NAIROBI, Kenya, Jun 4 – Members of Parliament from Meru are set to meet President Uhuru Kenyatta on Thursday to discuss issues affecting the community, key among them, the miraa ban by the UK government. The miraa ban took effect on May 31.
Igembe South MP Mithika Linturi, says the community has ‘many issues’ to discuss with President Kenyatta but remained non-committal whether the talks would centre on his planned censure motion against Devolution Cabinet Secretary Anne Waiguru.
Linturi spoke to journalists in Nairobi on Wednesday, moments after a meeting of eight lawmakers from Meru.
“We are trying to agree on an agenda because we have a meeting with the President tomorrow morning. Our main agenda was to discuss the looming anger in the country and especially in Meru; the loss of miraa business to the Meru people,” he asserted.
He said Merus are disgruntled by the UK miraa ban since it has a heavy economic impact not just in the region but in the entire country.
According to Linturi, the lawmakers at Wednesday’s meeting backed his censure motion against Waiguru.
The National Alliance (TNA) legislator said he has nothing personal against Waiguru and is only opposed to the procedure she used to unfairly dismiss Kiplimo Rugut from National Youth Service and Gor Semelang’o from the Youth Enterprise Fund.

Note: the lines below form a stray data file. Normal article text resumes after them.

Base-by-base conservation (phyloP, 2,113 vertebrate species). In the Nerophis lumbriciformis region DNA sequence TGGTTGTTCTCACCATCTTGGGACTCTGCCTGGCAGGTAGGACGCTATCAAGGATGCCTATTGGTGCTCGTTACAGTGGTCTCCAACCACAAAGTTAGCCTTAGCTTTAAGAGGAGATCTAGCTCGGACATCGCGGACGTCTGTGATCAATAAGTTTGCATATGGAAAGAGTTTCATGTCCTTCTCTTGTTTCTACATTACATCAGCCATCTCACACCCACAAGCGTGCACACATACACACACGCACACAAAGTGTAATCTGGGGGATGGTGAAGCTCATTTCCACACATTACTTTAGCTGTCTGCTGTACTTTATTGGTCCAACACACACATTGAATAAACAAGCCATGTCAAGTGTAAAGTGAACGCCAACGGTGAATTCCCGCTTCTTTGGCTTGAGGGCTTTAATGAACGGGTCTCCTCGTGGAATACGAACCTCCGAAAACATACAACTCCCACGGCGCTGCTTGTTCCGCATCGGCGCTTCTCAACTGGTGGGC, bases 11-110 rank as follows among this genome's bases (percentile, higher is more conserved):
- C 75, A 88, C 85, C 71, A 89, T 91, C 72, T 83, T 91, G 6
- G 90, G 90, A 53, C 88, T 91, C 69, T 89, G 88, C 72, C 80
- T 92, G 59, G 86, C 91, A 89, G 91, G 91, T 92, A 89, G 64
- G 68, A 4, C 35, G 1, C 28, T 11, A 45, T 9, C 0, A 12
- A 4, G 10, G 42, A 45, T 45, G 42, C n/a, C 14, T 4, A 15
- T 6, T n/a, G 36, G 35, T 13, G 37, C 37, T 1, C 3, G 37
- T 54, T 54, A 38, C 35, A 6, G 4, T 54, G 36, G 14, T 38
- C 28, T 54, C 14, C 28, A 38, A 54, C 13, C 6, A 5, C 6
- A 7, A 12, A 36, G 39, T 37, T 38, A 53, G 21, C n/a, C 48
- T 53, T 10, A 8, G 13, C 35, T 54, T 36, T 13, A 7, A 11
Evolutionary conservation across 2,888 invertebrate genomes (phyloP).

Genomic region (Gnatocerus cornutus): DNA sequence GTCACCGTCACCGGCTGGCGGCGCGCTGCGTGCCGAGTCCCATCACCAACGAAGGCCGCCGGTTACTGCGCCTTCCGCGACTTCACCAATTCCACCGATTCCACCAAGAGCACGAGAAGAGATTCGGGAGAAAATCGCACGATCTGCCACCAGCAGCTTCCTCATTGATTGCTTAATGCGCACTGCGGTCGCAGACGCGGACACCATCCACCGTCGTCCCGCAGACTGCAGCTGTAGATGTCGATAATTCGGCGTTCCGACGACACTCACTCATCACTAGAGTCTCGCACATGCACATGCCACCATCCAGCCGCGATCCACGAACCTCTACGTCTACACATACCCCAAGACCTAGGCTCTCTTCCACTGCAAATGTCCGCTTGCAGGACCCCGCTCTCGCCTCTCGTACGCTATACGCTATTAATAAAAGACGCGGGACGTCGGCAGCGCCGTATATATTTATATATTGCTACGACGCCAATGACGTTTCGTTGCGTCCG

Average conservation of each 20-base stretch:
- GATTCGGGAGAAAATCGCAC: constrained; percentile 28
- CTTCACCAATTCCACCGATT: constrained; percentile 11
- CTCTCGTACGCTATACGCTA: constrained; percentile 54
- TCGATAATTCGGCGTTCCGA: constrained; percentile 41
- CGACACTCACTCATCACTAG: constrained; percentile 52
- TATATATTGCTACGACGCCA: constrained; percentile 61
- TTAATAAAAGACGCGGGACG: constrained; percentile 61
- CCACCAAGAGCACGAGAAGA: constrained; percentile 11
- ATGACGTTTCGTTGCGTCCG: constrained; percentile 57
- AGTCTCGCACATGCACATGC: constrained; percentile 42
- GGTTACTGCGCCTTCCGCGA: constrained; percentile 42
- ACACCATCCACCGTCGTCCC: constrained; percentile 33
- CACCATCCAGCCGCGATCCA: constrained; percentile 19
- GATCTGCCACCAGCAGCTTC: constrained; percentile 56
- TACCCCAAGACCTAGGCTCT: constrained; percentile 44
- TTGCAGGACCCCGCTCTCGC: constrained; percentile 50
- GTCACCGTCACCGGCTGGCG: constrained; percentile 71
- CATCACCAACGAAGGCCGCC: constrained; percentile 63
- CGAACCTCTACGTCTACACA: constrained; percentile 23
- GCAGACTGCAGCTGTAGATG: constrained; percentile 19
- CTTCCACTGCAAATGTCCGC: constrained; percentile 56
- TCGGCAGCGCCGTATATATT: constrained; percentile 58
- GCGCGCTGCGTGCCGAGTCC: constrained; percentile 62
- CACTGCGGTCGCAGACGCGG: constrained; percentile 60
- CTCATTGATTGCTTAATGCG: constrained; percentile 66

He insisted that he will not withdraw his motion but will wait for it to follow due process which means it has to go to the floor of Parliament.
“I believe I am working within the confines of the law in addressing this matter. I don’t mind losing this war in the floor of the House because that is where battles are fought. It is not a decision that is easy to make. I have a lot of respect for the president and the deputy considering they are my friends, but as far as I am concerned the motion is on course,” he said.
On Tuesday, the Jubilee Coalition urged Linturi to withdraw the motion after holding a parliamentary group meeting at State House.
Linturi has maintained that Waiguru acted unconstitutionally and it is only through Parliament that the matter will be resolved.
He claims that he has over 170 signatures appended to his motion which only requires a third of the House (88) to support it.